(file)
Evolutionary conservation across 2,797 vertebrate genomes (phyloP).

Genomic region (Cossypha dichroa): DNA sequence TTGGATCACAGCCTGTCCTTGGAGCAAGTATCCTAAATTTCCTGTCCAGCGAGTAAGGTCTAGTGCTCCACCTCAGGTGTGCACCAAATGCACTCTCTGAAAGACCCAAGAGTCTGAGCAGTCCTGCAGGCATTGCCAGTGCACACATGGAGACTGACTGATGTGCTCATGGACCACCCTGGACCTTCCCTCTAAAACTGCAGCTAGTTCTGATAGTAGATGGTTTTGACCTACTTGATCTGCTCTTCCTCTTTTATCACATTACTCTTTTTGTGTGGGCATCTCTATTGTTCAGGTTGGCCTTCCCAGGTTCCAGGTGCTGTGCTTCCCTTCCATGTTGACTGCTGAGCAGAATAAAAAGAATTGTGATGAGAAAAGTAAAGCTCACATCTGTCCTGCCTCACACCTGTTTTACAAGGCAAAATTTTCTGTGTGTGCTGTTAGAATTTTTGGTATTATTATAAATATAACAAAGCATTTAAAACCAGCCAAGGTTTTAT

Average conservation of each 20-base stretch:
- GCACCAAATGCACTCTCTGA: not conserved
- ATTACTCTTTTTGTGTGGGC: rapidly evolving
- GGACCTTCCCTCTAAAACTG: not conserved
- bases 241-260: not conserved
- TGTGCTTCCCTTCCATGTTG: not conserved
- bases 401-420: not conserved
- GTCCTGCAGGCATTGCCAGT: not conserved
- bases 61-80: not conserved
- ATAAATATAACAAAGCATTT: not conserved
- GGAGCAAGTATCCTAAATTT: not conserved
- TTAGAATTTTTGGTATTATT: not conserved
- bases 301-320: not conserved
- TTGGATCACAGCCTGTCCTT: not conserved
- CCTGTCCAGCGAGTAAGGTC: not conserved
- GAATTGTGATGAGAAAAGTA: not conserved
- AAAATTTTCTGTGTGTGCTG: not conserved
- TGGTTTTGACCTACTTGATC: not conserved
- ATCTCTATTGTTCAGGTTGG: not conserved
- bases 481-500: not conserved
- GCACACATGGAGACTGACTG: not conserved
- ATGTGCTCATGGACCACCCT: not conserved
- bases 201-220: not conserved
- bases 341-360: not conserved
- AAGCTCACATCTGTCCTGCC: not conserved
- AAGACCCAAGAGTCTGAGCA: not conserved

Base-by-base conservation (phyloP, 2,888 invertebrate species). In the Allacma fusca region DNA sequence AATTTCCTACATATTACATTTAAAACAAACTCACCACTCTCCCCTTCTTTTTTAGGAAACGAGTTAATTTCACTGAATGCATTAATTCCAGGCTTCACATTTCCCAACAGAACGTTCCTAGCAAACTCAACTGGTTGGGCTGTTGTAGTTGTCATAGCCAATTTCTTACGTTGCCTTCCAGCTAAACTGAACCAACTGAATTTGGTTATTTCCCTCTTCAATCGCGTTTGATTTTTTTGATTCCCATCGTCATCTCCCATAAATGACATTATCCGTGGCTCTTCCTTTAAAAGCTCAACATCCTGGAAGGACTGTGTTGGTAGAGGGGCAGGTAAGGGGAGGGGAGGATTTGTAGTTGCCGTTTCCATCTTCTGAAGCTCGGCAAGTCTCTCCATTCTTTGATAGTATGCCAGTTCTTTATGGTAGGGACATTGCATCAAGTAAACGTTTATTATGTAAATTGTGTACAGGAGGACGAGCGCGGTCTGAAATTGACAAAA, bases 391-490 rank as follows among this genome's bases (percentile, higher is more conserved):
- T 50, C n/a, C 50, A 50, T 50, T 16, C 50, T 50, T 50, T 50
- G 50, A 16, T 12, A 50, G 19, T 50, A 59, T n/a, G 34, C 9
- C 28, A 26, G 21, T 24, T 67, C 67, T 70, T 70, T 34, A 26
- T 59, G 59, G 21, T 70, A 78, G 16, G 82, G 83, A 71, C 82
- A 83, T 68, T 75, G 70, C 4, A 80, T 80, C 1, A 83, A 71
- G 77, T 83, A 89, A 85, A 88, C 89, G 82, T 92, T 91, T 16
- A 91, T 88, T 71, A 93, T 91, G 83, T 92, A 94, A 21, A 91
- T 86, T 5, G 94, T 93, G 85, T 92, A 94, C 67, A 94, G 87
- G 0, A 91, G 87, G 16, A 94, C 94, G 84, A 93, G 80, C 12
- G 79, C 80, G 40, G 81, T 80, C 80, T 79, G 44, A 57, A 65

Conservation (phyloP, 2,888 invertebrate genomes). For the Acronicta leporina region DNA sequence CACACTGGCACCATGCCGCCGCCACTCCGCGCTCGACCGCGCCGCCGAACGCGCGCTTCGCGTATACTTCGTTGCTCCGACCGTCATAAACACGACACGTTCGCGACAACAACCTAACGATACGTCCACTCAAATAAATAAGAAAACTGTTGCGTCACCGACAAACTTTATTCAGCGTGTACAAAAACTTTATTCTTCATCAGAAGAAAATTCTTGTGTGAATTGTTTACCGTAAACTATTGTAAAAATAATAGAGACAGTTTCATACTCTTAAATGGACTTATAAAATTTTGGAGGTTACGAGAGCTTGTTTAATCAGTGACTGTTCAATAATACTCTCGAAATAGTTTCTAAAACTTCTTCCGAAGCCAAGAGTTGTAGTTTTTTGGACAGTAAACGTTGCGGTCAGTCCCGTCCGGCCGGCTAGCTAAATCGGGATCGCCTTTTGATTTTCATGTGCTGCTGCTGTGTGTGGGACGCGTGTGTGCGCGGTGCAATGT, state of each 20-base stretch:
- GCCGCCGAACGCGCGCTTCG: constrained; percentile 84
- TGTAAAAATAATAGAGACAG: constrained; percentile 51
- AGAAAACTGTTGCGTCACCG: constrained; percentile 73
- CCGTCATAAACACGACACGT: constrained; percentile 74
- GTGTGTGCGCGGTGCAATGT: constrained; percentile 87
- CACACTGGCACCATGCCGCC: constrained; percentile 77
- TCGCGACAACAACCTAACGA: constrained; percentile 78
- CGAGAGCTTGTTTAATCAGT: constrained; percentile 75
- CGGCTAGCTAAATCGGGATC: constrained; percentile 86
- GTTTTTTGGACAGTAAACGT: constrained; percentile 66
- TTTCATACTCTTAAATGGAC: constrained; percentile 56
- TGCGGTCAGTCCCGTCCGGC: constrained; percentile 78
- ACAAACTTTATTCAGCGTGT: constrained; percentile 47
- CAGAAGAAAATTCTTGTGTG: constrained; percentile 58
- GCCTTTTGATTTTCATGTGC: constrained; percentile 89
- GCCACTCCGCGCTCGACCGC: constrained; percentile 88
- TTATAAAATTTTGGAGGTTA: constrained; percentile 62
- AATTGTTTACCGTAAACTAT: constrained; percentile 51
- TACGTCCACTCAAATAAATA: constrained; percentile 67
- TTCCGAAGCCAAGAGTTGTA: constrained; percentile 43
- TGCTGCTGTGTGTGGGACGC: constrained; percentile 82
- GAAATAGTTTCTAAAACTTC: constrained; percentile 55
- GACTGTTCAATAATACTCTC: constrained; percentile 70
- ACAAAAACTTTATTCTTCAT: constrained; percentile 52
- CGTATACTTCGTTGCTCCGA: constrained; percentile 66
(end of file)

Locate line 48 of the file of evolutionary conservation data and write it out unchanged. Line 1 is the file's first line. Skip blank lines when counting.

- CGAGAGCTTGTTTAATCAGT: constrained; percentile 75